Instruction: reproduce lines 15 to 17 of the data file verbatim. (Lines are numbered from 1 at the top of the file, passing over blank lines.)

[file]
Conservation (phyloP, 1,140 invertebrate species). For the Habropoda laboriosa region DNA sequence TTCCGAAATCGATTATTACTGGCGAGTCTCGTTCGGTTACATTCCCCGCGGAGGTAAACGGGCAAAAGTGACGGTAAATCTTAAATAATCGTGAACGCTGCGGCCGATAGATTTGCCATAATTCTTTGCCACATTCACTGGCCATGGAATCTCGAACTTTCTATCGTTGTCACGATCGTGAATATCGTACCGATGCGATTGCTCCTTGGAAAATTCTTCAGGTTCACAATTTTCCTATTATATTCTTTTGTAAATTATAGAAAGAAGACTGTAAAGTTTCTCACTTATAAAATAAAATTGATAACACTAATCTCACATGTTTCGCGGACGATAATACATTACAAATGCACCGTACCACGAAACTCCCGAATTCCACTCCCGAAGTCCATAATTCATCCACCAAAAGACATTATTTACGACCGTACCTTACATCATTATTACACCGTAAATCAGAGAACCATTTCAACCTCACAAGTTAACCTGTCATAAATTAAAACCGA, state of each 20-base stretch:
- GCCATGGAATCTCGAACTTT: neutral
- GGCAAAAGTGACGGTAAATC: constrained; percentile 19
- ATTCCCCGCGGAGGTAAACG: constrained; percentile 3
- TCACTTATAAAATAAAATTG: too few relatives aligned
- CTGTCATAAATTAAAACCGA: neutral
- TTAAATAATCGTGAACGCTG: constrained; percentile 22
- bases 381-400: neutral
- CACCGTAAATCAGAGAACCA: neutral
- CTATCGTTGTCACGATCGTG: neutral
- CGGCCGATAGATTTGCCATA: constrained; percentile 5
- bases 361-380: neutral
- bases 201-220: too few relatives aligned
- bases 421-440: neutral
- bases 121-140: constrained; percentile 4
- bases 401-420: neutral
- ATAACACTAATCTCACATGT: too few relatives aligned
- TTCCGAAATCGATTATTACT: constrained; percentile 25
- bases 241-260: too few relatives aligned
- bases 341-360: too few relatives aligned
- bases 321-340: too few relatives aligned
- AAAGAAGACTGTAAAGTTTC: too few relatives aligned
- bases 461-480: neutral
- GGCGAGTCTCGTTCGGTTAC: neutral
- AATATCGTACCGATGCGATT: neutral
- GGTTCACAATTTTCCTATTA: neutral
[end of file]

- bases 121-140: constrained; percentile 4
- bases 401-420: neutral
- ATAACACTAATCTCACATGT: too few relatives aligned